Next Article in Journal
Dietary Betaine Impacts the Physiological Responses to Moderate Heat Conditions in a Dose Dependent Manner in Sheep
Next Article in Special Issue
Predation by Red Foxes (Vulpes vulpes) at an Outdoor Piggery
Previous Article in Journal
A Good Death? Report of the Second Newcastle Meeting on Laboratory Animal Euthanasia
Previous Article in Special Issue
Quantity Discrimination in Domestic Rats, Rattus norvegicus
Article Menu

Export Article

Open AccessArticle
Animals 2016, 6(9), 52; doi:10.3390/ani6090052

Comparison of Intramuscular or Subcutaneous Injections vs. Castration in Pigs—Impacts on Behavior and Welfare

1
Laboratory of Animal Behavior, Physiology and Welfare, Texas Tech University, Lubbock, TX 79409, USA
2
Department of Animal Science and Veterinary Technology, Tarleton State University, Stephenville, TX 76401, USA
3
Department of Agricultural and Natural Resources, University of Minnesota, Crookston, MN 56716, USA
*
Author to whom correspondence should be addressed.
Academic Editor: Clive J. C. Phillips
Received: 3 May 2016 / Revised: 12 August 2016 / Accepted: 22 August 2016 / Published: 29 August 2016
(This article belongs to the Special Issue Applied Ethology and Welfare of Animals)
View Full-Text   |   Download PDF [817 KB, uploaded 29 August 2016]   |  

Abstract

Physical castration (PC) is painful and stressful for nursing piglets. One alternative to PC is immunological castration (IC), but the pain and stress of handling associated with injections have not been assessed. The objectives of this study were to measure the pain and distress of subcutaneous (SQ) and intramuscular (IM) injections compared to PC in piglets, and to compare SQ or IM injections in finishing pigs. After farrowing, 3 to 5 d old male piglets were randomly assigned to (control) no handling treatment (NO), sham-handling (SHAM), IM, SQ, or PC. Finishing pigs were assigned to NO, SHAM, IM, or SQ. Behavior was monitored for 1 h prior and 1 h post treatment in each age group. Social, feeding behaviors, and signs of pain were recorded. Finishing pigs treated with SQ injections had higher feeding behaviors pre-treatment than they did post-treatment. Overall, physical castrations caused measurable pain-like behaviors and general behavioral dysregulation at a much higher level than the other treatment groups. SQ and IM injections did not cause either significant behavioral or physiological alterations in piglets. SQ injections caused a decrease in finishing pig feed behaviors post treatment ( p = 0.02) and SHAM treated finishing pigs spent significantly more time lying than the other treatment groups. In general IM and SQ injections did not cause any other significant changes in behavior or physiology. View Full-Text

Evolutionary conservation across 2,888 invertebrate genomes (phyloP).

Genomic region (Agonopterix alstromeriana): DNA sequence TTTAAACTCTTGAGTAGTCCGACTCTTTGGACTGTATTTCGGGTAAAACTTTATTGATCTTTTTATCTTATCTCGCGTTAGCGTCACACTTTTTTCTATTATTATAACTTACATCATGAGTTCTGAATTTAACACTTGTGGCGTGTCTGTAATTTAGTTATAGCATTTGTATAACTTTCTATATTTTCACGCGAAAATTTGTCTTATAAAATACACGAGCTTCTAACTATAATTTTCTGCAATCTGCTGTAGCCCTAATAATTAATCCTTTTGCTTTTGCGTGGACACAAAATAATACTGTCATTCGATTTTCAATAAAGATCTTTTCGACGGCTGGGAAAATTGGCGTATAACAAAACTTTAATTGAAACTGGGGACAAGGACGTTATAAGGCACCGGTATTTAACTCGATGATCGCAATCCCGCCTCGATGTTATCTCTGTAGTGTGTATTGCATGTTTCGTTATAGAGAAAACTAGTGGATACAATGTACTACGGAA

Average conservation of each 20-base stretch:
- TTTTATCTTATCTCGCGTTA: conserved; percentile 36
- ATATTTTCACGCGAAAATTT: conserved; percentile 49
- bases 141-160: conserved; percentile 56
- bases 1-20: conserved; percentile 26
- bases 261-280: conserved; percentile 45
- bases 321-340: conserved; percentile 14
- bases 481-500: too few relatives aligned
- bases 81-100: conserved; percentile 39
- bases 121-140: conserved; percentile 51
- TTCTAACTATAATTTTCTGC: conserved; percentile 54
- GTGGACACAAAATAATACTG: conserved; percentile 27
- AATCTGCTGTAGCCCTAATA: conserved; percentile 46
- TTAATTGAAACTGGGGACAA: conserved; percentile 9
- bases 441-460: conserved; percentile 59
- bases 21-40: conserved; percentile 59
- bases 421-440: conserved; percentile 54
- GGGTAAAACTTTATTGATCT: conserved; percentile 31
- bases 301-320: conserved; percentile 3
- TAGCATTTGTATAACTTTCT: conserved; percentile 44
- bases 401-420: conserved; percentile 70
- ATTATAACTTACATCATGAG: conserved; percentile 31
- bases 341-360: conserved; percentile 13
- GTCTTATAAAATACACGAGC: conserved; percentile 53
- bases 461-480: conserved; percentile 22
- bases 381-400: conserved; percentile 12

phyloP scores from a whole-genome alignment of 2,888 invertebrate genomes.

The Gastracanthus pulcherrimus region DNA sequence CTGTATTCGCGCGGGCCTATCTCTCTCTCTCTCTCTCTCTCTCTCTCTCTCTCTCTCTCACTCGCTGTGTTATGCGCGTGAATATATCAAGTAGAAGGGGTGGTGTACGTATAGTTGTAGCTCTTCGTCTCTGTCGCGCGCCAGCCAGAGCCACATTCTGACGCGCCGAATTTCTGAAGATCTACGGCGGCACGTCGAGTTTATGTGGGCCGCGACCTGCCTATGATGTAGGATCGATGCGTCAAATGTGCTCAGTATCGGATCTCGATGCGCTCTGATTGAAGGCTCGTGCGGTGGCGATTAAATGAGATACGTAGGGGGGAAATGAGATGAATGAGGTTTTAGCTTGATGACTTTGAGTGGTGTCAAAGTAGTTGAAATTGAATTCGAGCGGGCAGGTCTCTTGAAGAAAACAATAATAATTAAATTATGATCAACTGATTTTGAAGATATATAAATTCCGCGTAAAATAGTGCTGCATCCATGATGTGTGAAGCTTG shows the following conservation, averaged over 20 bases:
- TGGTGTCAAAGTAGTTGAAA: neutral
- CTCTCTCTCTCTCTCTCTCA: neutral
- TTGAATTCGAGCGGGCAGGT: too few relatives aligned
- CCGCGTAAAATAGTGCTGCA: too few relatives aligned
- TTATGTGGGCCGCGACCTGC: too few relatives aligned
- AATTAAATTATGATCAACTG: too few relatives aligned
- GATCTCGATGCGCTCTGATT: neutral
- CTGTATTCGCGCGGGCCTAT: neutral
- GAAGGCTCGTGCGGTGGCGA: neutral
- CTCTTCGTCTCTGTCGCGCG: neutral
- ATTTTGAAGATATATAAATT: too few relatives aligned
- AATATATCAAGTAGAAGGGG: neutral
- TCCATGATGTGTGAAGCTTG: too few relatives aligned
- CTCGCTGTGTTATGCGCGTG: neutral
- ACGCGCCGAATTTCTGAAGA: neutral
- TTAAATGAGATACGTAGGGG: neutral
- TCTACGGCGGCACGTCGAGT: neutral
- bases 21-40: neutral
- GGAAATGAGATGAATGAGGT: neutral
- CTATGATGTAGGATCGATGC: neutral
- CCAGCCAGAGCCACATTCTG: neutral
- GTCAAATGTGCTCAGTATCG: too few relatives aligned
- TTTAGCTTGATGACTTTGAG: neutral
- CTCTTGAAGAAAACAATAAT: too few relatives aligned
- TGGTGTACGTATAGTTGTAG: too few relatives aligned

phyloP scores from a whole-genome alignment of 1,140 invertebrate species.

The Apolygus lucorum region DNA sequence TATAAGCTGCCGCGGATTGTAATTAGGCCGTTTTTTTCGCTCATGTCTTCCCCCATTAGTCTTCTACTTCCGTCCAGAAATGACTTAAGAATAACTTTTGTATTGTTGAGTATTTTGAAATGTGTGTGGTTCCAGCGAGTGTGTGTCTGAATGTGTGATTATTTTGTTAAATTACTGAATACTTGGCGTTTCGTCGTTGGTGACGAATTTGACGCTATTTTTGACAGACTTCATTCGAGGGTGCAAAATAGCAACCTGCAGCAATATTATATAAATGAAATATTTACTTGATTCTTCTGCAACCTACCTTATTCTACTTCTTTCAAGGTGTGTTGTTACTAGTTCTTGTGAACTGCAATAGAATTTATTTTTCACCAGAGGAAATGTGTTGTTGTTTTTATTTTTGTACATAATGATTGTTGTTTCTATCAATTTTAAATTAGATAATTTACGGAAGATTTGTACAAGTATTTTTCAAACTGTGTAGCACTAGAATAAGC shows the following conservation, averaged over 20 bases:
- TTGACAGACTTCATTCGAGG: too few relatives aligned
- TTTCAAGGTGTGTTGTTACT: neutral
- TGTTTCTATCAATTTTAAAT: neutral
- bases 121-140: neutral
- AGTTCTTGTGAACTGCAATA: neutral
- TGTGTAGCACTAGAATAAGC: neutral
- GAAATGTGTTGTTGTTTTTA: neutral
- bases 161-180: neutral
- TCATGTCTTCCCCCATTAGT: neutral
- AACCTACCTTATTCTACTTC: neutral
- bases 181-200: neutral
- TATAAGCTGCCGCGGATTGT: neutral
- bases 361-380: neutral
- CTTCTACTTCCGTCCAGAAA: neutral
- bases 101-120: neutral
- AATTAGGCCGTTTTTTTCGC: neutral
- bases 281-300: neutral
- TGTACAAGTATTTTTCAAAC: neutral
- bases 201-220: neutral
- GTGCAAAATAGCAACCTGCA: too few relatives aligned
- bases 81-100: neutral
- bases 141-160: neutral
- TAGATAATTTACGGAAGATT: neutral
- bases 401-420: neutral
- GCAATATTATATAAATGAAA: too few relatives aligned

Keywords: pigs; physical castration; immunocastration; immunological castration; injection pigs; physical castration; immunocastration; immunological castration; injection
Figures

Figure 1

This is an open access article distributed under the Creative Commons Attribution License which permits unrestricted use, distribution, and reproduction in any medium, provided the original work is properly cited. (CC BY 4.0).

Scifeed alert for new publications

Never miss any articles matching your research from any publisher
  • Get alerts for new papers matching your research
  • Find out the new papers from selected authors
  • Updated daily for 49'000+ journals and 6000+ publishers
  • Define your Scifeed now

SciFeed Share & Cite This Article

MDPI and ACS Style

McGlone, J.; Guay, K.; Garcia, A. Comparison of Intramuscular or Subcutaneous Injections vs. Castration in Pigs—Impacts on Behavior and Welfare. Animals 2016, 6, 52.

Show more citation formats Show less citations formats

Note that from the first issue of 2016, MDPI journals use article numbers instead of page numbers. See further details here.

Related Articles

Article Metrics

Article Access Statistics

1

Comments

[Return to top]
Animals EISSN 2076-2615 Published by MDPI AG, Basel, Switzerland RSS E-Mail Table of Contents Alert
Back to Top